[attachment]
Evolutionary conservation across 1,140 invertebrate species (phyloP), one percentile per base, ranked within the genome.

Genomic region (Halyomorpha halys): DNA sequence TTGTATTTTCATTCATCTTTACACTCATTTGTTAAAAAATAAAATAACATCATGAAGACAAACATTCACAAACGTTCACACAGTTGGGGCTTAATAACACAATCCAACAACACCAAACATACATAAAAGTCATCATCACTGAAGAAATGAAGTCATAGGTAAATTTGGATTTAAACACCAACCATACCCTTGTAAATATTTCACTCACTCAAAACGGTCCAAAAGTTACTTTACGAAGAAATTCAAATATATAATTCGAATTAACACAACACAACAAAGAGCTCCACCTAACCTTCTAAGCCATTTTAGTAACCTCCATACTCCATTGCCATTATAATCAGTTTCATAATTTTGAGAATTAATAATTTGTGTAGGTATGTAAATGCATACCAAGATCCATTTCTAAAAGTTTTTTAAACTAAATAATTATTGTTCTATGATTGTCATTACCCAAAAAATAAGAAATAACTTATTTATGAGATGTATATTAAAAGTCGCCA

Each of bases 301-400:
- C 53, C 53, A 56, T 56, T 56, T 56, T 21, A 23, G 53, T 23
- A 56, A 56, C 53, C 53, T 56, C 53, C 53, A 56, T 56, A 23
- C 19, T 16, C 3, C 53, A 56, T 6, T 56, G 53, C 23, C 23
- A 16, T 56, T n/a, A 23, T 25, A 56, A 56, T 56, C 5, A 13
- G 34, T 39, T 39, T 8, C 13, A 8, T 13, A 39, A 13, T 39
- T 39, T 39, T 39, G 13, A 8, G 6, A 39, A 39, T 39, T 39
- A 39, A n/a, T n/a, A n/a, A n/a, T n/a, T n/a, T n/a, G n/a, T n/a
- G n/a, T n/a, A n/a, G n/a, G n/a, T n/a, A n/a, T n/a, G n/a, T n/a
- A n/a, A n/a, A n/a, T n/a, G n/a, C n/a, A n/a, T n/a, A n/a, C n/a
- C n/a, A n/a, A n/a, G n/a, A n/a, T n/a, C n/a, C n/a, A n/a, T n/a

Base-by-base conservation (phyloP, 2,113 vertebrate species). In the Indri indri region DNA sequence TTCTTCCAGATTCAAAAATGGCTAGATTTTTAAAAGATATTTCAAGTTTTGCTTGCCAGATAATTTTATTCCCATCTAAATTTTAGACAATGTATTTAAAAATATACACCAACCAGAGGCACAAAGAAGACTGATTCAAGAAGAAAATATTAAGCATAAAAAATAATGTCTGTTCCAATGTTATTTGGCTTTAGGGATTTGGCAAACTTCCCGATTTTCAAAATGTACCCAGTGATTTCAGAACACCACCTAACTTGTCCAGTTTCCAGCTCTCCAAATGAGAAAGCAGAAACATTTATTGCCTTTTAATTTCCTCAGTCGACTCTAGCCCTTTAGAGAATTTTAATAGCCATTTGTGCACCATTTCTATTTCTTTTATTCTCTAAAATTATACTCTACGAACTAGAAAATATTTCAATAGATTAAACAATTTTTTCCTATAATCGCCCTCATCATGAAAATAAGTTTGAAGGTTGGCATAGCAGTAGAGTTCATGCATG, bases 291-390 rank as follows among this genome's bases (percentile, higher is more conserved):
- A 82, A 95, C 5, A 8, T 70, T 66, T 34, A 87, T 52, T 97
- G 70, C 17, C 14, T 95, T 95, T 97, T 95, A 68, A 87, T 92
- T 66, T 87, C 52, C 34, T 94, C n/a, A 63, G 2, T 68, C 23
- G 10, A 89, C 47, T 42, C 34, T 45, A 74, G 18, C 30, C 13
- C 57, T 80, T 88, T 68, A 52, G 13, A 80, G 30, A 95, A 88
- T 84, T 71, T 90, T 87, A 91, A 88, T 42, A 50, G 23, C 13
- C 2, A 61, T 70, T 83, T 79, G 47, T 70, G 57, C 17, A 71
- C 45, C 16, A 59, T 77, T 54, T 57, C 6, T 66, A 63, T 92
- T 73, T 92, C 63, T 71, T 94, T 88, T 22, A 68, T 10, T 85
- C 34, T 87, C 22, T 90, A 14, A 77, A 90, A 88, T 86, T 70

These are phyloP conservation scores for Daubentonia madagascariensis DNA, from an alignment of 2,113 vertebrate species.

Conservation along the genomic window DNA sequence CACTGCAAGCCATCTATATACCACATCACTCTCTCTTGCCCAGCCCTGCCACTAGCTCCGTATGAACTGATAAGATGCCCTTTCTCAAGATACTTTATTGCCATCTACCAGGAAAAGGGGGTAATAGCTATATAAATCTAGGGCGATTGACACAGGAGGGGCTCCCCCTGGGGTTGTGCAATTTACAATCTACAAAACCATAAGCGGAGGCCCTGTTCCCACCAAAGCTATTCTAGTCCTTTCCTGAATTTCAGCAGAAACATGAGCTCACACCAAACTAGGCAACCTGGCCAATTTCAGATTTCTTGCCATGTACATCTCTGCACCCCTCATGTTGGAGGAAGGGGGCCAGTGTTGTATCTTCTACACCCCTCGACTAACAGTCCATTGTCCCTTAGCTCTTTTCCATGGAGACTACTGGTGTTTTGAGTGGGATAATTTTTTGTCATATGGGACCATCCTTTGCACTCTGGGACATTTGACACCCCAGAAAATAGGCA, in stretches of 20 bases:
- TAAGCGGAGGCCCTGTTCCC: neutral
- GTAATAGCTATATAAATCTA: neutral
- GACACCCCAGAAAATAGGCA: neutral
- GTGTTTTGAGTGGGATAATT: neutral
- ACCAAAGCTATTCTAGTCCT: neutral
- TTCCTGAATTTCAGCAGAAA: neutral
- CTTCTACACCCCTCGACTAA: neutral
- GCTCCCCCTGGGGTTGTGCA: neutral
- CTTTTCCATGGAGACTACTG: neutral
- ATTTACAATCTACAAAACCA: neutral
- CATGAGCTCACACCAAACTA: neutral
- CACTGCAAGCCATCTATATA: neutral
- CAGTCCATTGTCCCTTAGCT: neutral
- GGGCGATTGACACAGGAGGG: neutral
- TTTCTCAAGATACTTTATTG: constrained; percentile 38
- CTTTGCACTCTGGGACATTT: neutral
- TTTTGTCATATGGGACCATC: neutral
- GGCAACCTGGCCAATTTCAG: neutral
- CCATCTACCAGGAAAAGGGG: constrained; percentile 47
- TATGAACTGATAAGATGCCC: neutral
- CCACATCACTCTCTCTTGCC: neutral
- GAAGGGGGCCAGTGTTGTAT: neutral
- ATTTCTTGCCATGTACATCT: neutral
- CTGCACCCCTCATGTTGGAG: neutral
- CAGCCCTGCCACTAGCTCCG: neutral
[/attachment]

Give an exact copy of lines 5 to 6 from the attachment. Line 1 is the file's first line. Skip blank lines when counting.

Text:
- A 56, A 56, C 53, C 53, T 56, C 53, C 53, A 56, T 56, A 23
- C 19, T 16, C 3, C 53, A 56, T 6, T 56, G 53, C 23, C 23